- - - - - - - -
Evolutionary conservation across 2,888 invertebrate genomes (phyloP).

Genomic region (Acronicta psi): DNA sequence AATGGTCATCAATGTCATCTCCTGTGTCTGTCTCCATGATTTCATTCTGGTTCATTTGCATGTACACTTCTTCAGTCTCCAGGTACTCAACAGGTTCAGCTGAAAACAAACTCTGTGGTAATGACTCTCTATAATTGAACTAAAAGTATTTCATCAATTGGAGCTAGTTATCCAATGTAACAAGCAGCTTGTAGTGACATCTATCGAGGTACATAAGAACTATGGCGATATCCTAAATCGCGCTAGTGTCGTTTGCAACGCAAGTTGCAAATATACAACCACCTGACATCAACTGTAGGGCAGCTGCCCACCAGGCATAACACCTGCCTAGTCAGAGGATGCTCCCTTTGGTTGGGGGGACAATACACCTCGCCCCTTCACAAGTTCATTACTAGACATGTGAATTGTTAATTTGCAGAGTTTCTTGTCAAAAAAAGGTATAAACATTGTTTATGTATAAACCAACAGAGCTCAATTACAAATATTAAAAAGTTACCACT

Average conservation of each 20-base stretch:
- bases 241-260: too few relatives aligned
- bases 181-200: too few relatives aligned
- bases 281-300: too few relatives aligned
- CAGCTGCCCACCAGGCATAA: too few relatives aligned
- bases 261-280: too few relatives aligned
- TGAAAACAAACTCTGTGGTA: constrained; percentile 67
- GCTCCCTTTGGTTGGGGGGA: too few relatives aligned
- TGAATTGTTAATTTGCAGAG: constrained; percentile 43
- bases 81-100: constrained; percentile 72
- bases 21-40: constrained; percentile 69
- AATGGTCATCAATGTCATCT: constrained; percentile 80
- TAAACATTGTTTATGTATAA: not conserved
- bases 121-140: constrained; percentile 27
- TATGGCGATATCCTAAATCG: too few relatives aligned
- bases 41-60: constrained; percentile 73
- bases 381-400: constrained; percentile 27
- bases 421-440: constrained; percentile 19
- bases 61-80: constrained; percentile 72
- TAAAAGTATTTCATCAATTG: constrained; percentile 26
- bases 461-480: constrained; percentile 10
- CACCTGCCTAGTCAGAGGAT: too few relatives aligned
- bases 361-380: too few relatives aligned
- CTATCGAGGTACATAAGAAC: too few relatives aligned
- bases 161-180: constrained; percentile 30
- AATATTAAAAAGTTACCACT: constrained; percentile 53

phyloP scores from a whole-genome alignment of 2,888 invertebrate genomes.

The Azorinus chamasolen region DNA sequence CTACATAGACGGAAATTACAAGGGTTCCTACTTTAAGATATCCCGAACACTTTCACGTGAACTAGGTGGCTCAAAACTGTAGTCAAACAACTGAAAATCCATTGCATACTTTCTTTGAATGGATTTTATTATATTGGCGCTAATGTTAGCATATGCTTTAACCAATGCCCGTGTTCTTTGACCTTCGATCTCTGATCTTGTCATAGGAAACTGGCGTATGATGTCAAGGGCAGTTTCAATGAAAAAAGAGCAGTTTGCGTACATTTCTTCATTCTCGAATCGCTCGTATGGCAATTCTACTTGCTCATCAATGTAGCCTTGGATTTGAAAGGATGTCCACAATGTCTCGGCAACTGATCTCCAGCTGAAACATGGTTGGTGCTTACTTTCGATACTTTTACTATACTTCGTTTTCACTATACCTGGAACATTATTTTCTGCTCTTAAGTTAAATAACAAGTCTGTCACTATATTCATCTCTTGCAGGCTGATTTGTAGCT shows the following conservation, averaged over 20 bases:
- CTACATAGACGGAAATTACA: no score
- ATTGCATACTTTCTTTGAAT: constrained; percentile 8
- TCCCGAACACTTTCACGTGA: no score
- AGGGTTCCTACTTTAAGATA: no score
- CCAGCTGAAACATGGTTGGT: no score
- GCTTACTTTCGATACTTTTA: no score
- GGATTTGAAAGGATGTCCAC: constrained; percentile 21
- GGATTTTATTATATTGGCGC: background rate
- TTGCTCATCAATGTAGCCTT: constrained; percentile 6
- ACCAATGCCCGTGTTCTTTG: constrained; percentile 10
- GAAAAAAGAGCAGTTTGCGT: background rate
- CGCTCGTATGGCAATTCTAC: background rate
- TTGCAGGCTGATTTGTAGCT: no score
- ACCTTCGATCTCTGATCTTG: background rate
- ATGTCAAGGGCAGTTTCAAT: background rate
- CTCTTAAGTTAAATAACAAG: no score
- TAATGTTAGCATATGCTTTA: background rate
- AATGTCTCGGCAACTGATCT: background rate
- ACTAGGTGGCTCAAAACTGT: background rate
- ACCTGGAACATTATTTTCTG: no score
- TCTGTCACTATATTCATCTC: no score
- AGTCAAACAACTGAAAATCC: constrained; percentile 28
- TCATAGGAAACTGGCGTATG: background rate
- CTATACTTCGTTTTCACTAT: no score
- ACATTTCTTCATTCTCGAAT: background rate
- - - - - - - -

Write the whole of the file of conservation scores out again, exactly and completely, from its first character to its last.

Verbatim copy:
Evolutionary conservation across 2,888 invertebrate genomes (phyloP).

Genomic region (Acronicta psi): DNA sequence AATGGTCATCAATGTCATCTCCTGTGTCTGTCTCCATGATTTCATTCTGGTTCATTTGCATGTACACTTCTTCAGTCTCCAGGTACTCAACAGGTTCAGCTGAAAACAAACTCTGTGGTAATGACTCTCTATAATTGAACTAAAAGTATTTCATCAATTGGAGCTAGTTATCCAATGTAACAAGCAGCTTGTAGTGACATCTATCGAGGTACATAAGAACTATGGCGATATCCTAAATCGCGCTAGTGTCGTTTGCAACGCAAGTTGCAAATATACAACCACCTGACATCAACTGTAGGGCAGCTGCCCACCAGGCATAACACCTGCCTAGTCAGAGGATGCTCCCTTTGGTTGGGGGGACAATACACCTCGCCCCTTCACAAGTTCATTACTAGACATGTGAATTGTTAATTTGCAGAGTTTCTTGTCAAAAAAAGGTATAAACATTGTTTATGTATAAACCAACAGAGCTCAATTACAAATATTAAAAAGTTACCACT

Average conservation of each 20-base stretch:
- bases 241-260: too few relatives aligned
- bases 181-200: too few relatives aligned
- bases 281-300: too few relatives aligned
- CAGCTGCCCACCAGGCATAA: too few relatives aligned
- bases 261-280: too few relatives aligned
- TGAAAACAAACTCTGTGGTA: constrained; percentile 67
- GCTCCCTTTGGTTGGGGGGA: too few relatives aligned
- TGAATTGTTAATTTGCAGAG: constrained; percentile 43
- bases 81-100: constrained; percentile 72
- bases 21-40: constrained; percentile 69
- AATGGTCATCAATGTCATCT: constrained; percentile 80
- TAAACATTGTTTATGTATAA: not conserved
- bases 121-140: constrained; percentile 27
- TATGGCGATATCCTAAATCG: too few relatives aligned
- bases 41-60: constrained; percentile 73
- bases 381-400: constrained; percentile 27
- bases 421-440: constrained; percentile 19
- bases 61-80: constrained; percentile 72
- TAAAAGTATTTCATCAATTG: constrained; percentile 26
- bases 461-480: constrained; percentile 10
- CACCTGCCTAGTCAGAGGAT: too few relatives aligned
- bases 361-380: too few relatives aligned
- CTATCGAGGTACATAAGAAC: too few relatives aligned
- bases 161-180: constrained; percentile 30
- AATATTAAAAAGTTACCACT: constrained; percentile 53

phyloP scores from a whole-genome alignment of 2,888 invertebrate genomes.

The Azorinus chamasolen region DNA sequence CTACATAGACGGAAATTACAAGGGTTCCTACTTTAAGATATCCCGAACACTTTCACGTGAACTAGGTGGCTCAAAACTGTAGTCAAACAACTGAAAATCCATTGCATACTTTCTTTGAATGGATTTTATTATATTGGCGCTAATGTTAGCATATGCTTTAACCAATGCCCGTGTTCTTTGACCTTCGATCTCTGATCTTGTCATAGGAAACTGGCGTATGATGTCAAGGGCAGTTTCAATGAAAAAAGAGCAGTTTGCGTACATTTCTTCATTCTCGAATCGCTCGTATGGCAATTCTACTTGCTCATCAATGTAGCCTTGGATTTGAAAGGATGTCCACAATGTCTCGGCAACTGATCTCCAGCTGAAACATGGTTGGTGCTTACTTTCGATACTTTTACTATACTTCGTTTTCACTATACCTGGAACATTATTTTCTGCTCTTAAGTTAAATAACAAGTCTGTCACTATATTCATCTCTTGCAGGCTGATTTGTAGCT shows the following conservation, averaged over 20 bases:
- CTACATAGACGGAAATTACA: no score
- ATTGCATACTTTCTTTGAAT: constrained; percentile 8
- TCCCGAACACTTTCACGTGA: no score
- AGGGTTCCTACTTTAAGATA: no score
- CCAGCTGAAACATGGTTGGT: no score
- GCTTACTTTCGATACTTTTA: no score
- GGATTTGAAAGGATGTCCAC: constrained; percentile 21
- GGATTTTATTATATTGGCGC: background rate
- TTGCTCATCAATGTAGCCTT: constrained; percentile 6
- ACCAATGCCCGTGTTCTTTG: constrained; percentile 10
- GAAAAAAGAGCAGTTTGCGT: background rate
- CGCTCGTATGGCAATTCTAC: background rate
- TTGCAGGCTGATTTGTAGCT: no score
- ACCTTCGATCTCTGATCTTG: background rate
- ATGTCAAGGGCAGTTTCAAT: background rate
- CTCTTAAGTTAAATAACAAG: no score
- TAATGTTAGCATATGCTTTA: background rate
- AATGTCTCGGCAACTGATCT: background rate
- ACTAGGTGGCTCAAAACTGT: background rate
- ACCTGGAACATTATTTTCTG: no score
- TCTGTCACTATATTCATCTC: no score
- AGTCAAACAACTGAAAATCC: constrained; percentile 28
- TCATAGGAAACTGGCGTATG: background rate
- CTATACTTCGTTTTCACTAT: no score
- ACATTTCTTCATTCTCGAAT: background rate